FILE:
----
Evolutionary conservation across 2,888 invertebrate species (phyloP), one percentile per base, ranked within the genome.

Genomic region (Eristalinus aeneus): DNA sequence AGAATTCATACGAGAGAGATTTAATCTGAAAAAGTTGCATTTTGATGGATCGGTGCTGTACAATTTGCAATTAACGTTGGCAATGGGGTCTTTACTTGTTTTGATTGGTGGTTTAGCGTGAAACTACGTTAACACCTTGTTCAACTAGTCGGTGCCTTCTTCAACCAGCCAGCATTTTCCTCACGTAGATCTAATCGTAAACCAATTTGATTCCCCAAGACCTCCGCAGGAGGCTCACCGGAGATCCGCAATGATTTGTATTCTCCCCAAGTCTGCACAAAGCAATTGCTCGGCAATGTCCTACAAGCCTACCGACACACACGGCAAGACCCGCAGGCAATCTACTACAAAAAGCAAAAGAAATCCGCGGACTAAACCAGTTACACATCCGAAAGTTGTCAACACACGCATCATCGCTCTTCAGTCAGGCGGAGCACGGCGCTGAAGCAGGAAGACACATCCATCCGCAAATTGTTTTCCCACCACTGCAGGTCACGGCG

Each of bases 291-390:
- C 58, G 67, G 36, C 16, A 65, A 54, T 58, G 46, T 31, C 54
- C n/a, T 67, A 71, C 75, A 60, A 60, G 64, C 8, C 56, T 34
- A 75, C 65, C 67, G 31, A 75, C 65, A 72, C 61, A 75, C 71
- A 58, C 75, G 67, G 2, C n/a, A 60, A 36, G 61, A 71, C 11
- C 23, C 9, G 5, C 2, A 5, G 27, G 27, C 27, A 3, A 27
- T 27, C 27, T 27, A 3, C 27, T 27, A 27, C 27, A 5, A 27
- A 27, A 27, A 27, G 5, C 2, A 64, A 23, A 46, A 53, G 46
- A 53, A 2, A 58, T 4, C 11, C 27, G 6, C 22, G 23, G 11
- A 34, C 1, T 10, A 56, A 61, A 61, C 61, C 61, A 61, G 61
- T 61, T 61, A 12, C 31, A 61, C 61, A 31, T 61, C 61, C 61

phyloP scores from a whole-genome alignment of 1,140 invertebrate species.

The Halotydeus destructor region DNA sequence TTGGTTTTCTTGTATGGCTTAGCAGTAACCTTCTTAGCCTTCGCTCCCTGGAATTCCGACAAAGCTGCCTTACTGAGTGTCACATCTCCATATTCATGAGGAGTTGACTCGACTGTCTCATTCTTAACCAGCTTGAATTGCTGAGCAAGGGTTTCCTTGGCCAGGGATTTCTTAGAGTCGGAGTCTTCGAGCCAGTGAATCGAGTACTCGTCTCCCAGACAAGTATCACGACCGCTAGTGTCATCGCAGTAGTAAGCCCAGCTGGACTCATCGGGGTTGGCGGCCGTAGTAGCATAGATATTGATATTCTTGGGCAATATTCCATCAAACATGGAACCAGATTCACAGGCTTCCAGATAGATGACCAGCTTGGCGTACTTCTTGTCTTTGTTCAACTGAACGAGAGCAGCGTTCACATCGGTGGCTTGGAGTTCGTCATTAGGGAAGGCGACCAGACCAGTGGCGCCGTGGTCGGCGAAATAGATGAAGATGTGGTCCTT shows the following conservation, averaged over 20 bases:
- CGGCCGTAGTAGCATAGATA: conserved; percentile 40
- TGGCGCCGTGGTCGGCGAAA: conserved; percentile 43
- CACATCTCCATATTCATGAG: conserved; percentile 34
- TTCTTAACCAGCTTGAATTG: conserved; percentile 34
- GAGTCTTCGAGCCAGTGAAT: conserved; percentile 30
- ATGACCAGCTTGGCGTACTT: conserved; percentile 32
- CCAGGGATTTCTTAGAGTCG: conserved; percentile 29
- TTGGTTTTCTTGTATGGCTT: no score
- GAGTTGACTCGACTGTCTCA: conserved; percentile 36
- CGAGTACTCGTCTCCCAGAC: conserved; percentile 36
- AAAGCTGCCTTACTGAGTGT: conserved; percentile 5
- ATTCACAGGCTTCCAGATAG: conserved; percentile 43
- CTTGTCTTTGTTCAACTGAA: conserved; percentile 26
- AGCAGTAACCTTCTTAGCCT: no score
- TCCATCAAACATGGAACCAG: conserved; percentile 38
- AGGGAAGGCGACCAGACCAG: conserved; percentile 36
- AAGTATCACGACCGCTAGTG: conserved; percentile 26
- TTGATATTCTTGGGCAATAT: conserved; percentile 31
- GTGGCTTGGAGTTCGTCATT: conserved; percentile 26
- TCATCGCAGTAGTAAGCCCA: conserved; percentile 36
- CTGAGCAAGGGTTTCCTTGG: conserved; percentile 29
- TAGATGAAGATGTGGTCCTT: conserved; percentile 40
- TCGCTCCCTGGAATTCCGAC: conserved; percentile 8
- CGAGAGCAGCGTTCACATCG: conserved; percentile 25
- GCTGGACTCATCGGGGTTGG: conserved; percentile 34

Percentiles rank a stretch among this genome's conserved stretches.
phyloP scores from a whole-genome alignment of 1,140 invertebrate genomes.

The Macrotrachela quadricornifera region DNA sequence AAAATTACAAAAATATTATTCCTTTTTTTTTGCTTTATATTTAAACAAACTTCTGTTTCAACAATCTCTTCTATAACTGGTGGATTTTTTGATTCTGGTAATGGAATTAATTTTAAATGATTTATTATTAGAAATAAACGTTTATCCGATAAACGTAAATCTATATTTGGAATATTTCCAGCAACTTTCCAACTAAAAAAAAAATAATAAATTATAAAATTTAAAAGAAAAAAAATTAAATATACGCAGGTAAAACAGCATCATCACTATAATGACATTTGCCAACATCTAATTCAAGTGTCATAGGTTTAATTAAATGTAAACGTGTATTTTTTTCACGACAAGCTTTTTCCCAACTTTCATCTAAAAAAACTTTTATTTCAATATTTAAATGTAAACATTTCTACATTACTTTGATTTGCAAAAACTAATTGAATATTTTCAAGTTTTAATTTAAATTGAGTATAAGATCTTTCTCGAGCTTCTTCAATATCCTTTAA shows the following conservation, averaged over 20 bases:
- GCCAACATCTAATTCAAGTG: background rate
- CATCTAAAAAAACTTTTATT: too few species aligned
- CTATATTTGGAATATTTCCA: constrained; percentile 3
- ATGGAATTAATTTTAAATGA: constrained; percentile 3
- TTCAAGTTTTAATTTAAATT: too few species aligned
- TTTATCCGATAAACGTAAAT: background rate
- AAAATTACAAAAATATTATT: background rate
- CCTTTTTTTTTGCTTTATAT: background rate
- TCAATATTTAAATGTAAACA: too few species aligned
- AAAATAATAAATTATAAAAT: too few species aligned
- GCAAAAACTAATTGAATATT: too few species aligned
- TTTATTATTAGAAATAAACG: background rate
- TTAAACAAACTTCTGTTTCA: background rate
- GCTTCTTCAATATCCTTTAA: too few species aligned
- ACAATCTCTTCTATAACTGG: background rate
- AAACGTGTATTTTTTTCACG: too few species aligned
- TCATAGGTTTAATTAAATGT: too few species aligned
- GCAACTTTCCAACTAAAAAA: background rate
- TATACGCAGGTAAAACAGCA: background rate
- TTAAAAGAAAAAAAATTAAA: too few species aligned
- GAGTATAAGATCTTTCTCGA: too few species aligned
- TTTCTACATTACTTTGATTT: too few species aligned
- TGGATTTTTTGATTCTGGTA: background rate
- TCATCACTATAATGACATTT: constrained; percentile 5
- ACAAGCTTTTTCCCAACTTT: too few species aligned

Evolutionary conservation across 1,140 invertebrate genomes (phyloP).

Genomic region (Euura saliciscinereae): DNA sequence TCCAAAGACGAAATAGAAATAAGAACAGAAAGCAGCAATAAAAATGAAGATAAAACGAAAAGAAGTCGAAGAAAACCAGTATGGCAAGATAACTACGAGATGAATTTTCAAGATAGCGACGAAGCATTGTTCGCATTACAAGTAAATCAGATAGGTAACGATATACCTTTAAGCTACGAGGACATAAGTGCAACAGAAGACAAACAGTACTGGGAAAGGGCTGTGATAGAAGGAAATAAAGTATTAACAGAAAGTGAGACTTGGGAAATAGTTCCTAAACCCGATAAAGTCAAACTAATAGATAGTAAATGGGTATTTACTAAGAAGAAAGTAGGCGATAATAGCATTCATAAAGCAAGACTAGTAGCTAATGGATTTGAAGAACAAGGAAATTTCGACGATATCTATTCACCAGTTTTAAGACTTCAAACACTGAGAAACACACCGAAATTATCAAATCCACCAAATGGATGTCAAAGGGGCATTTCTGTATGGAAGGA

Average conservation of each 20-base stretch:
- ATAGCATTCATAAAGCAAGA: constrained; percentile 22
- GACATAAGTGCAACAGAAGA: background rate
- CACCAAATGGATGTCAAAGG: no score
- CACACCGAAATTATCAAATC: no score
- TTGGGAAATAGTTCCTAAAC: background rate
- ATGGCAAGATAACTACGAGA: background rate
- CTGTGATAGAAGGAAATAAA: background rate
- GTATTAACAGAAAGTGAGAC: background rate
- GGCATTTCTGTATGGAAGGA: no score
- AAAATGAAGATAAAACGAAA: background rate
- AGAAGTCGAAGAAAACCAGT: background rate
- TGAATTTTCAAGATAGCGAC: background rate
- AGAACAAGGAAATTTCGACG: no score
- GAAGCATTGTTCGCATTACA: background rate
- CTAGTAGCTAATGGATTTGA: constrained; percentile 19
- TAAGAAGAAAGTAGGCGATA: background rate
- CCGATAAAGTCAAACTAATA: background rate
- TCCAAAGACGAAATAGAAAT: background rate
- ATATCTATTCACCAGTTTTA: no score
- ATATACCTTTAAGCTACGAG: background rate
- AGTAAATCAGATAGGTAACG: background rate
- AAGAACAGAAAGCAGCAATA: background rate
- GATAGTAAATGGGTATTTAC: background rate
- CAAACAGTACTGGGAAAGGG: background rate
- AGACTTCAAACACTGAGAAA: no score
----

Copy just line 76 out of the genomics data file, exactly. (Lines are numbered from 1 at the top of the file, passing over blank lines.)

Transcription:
- TTGGGAAATAGTTCCTAAAC: background rate